In a recent talk i gave to students of NUS Engineering I was deeply encouraged by the eagerness by the students in wanting to know more about their career options and future. Some students even seem bent on finding the “right” job from the start, with the same determination and single-mindedness associated with finding the right lifetime partner. I read that an average Gen Y’er will change jobs 29 times in their lifetime. I got a very different impression that day.
So how would i know if this job is for me? I think many people would have a different answer to this question. Some could still be asking this question after working for 20 years. I’m fortunate to be in a job i know IS for me. Here are three things that helped me in my own journey.
1. Try Different Jobs
I do not mean changing jobs every 2 months. Doing that will both be unfair to the employer and not do us any good in the long-run, especially in a small country like Singapore where many people in each sector knows one another and words spread quickly. So what i meant was try different jobs …. before we graduate. While having a long list of companies we have worked for in our resumes makes us look like “non-stayers”, having done different jobs or projects before graduation makes us stand out and look attractive to a prospective employer. More importantly, through trying out different jobs, we get the inside experience of working for different companies with different cultures. Small businesses operate very differently from multi-national companies. Working for the government could also be a total contrast to working for a start-up. Even among multi-nationals, an American company may have distinctively different culture as compared to a Japanese or a German company. People often join a company because of the job, but leave because of incongruence with the culture or conflicts with people.
Before i graduated as an engineer, i spent weeks and sometimes months working different jobs during vacation and in-between transitions. I’ve worked in an American accounting firm as a clerk, did telemarketing for a Japanese company, interned as a civil engineer with a local consulting firm, served as a banquet staff for a hotel, sold UK car polish, and i think i spent two weeks driving forklift for an European company. At that time, i was only working to get some allowance but on hindsight these experiences gave me insights which i would never be able to have otherwise. When we get into a company, ask ourselves – Do i like how the people relate and work with one another? Is this a company that rewards performance and provides opportunities for employees? Are the leaders leading by example and do the employees like working for them? How is the organizational structure, bureaucracy and working environment? Does it suit me?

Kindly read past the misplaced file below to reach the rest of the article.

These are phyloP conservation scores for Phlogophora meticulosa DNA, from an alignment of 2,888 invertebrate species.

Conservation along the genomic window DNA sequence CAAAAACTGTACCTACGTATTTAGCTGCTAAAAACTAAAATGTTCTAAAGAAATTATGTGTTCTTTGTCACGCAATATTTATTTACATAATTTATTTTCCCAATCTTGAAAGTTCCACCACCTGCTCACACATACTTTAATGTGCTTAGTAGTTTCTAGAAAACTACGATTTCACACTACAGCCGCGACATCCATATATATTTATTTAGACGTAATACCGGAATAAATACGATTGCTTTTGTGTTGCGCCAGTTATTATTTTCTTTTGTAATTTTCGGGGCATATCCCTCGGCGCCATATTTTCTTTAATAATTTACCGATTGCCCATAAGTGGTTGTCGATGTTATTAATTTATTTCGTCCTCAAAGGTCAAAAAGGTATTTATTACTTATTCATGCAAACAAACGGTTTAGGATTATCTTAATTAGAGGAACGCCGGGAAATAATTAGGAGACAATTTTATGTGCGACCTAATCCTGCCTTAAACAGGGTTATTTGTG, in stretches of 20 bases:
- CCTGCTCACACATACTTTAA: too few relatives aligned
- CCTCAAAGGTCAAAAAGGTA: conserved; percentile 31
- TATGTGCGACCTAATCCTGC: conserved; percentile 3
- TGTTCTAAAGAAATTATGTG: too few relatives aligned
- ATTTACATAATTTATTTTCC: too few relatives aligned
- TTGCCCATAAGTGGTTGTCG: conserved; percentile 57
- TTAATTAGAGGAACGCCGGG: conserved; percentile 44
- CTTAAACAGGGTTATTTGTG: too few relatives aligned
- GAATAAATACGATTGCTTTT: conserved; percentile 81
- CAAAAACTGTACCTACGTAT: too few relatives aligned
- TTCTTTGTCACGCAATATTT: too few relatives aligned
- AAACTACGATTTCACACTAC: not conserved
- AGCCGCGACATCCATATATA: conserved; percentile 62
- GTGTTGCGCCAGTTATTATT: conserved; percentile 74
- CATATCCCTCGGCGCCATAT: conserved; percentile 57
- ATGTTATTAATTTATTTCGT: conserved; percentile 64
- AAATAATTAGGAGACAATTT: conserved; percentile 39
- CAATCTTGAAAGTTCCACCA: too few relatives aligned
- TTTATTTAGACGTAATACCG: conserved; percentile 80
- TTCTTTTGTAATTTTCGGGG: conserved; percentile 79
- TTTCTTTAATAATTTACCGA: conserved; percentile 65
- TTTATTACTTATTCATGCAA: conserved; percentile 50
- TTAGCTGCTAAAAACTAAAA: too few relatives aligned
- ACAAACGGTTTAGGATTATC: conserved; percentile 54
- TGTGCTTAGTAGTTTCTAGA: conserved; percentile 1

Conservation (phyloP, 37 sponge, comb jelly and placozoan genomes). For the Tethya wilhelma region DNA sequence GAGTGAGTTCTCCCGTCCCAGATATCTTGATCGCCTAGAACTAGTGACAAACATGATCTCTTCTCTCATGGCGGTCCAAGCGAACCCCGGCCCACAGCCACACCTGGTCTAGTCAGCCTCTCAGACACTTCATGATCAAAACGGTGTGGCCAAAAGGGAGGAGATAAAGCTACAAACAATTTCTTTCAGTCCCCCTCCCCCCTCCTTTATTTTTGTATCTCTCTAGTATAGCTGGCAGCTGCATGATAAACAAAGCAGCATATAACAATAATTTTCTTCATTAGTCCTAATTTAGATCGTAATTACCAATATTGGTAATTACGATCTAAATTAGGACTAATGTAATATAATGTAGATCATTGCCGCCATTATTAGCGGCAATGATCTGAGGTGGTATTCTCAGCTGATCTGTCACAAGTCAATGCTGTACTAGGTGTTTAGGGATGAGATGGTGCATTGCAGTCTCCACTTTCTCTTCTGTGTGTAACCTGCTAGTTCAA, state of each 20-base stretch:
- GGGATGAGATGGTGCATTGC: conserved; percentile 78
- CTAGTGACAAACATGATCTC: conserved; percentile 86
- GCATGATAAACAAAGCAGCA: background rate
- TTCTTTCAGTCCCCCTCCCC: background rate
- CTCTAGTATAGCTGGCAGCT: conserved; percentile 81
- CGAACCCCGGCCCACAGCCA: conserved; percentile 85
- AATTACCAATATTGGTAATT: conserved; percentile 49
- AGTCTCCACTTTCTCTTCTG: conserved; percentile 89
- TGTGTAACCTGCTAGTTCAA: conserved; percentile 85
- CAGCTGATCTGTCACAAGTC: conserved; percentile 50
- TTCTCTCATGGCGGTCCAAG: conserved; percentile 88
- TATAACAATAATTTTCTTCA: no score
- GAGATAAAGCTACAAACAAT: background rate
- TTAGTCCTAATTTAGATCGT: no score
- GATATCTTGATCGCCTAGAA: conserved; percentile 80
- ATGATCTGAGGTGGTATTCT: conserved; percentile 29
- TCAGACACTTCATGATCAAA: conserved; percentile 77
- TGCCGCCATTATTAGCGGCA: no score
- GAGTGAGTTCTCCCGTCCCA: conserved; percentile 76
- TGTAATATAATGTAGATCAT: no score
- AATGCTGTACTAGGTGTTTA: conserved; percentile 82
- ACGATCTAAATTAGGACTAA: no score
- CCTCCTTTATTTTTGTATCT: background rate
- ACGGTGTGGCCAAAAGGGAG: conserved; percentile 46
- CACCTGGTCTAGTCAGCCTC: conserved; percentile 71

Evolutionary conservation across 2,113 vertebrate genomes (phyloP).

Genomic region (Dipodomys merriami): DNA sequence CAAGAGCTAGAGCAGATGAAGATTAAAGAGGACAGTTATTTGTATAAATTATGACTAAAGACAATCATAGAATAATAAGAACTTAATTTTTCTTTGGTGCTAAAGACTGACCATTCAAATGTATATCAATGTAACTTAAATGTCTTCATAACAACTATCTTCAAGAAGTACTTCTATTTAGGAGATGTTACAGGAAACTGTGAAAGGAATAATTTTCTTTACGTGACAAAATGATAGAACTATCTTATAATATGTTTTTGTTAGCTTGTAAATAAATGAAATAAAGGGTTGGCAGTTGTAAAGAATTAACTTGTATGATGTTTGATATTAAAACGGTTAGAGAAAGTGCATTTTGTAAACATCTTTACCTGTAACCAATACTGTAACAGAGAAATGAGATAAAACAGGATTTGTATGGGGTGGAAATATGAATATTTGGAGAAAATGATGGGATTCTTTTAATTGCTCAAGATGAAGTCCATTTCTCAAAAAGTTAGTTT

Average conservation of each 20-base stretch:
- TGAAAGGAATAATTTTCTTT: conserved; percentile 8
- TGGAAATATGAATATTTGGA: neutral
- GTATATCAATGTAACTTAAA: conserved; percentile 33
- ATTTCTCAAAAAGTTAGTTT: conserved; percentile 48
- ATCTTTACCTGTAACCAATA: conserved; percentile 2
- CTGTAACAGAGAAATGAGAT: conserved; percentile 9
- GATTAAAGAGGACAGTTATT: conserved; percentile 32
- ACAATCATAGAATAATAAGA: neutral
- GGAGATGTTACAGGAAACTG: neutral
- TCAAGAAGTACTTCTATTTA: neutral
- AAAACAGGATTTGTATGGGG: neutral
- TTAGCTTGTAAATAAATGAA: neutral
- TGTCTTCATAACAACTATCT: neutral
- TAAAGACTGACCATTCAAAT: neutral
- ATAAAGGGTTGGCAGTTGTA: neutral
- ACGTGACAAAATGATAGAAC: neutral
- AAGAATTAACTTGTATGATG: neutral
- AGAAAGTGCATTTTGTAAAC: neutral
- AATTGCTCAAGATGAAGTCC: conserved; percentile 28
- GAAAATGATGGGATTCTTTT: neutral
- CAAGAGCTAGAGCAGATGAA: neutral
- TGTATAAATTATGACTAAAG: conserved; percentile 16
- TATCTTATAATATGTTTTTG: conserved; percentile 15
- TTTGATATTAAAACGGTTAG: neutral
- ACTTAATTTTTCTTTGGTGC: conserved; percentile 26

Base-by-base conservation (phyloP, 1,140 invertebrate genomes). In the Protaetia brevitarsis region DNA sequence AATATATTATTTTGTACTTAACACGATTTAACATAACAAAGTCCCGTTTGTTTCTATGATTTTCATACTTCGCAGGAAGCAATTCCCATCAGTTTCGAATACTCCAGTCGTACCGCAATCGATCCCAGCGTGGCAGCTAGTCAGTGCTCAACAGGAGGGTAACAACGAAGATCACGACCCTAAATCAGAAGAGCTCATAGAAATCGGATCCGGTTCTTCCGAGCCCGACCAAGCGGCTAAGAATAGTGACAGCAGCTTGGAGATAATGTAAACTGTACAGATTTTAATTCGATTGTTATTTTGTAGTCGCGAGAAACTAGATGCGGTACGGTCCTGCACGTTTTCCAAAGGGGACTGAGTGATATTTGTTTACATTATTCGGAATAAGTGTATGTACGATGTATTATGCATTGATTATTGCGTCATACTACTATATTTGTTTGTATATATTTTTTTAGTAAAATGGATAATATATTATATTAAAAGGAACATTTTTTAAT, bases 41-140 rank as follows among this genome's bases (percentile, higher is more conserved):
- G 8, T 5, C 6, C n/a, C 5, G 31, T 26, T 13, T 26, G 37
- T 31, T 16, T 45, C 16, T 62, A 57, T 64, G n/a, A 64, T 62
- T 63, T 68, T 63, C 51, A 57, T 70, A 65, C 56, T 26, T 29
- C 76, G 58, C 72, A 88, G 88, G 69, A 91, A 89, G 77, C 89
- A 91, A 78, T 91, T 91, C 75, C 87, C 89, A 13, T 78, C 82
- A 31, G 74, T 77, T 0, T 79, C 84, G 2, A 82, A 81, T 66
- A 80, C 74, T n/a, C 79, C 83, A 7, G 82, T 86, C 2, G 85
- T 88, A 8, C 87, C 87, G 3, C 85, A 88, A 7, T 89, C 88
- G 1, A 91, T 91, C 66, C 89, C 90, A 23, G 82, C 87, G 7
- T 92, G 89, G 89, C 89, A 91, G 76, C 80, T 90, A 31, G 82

2. Know Yourself
This is not just a cliche, but really one man’s meat is another man’s poison. Some like it fast-pace, some prefers to take it easy. Some likes a structured and predictable environment whereas some enjoys spontaneity and thrives on uncertainties. Some are okay with bosses directing them exactly what to do, whereas others absolutely detest any forms of micro-managing. There are plenty of personal inventories, psychometric or career profiling tools out there that can help us know ourselves better. I’ve done the DiSC, Myer-Briggs Type Indicator (MBTI), Firo-B, Big Five, Emotional Readiness Index (ERI), Adversity Response Profile, Strengths Finder and Hogan. Each instrument has its strengths and limitations and i will leave the discussion on psychometric instruments for another day. I was fortunate to have done some psychometric assessments before graduation to understand my personality better and know what types of jobs may be more suitable. Do a search on the internet, we can start by doing some free assessments, but i usually find that the good ones come with some investment.
3. Talk to people (Who knows what they are saying…)
I found talking to two types of people helpful for me. Firstly, people who knows me, worked with me, mentored me and seen what i can do, and what i better not do. Everyone has blindspots. There were times i thought i could do certain things because i’ve seen others do it… and there were times i thought i could never succeed in certain areas but these people around me saw something different. The second group of people are those who are going through OR have gone through what i am thinking to do. If we want to work as marketeers speak to a real marketeer working in a firm we would like to join. If we are considering joining an offshore refinery speak to someone who has the experience working in that environment and understand the challenges of having to manage work and other areas of life with possibly different working hours. Get it from the horse’s mouth.
So try different jobs, know yourself and talk to people. Finally, it’s alright to make mistakes. Failure is not fatal. If it doesn’t work out the first time, you have another 28 chances in your lifetime.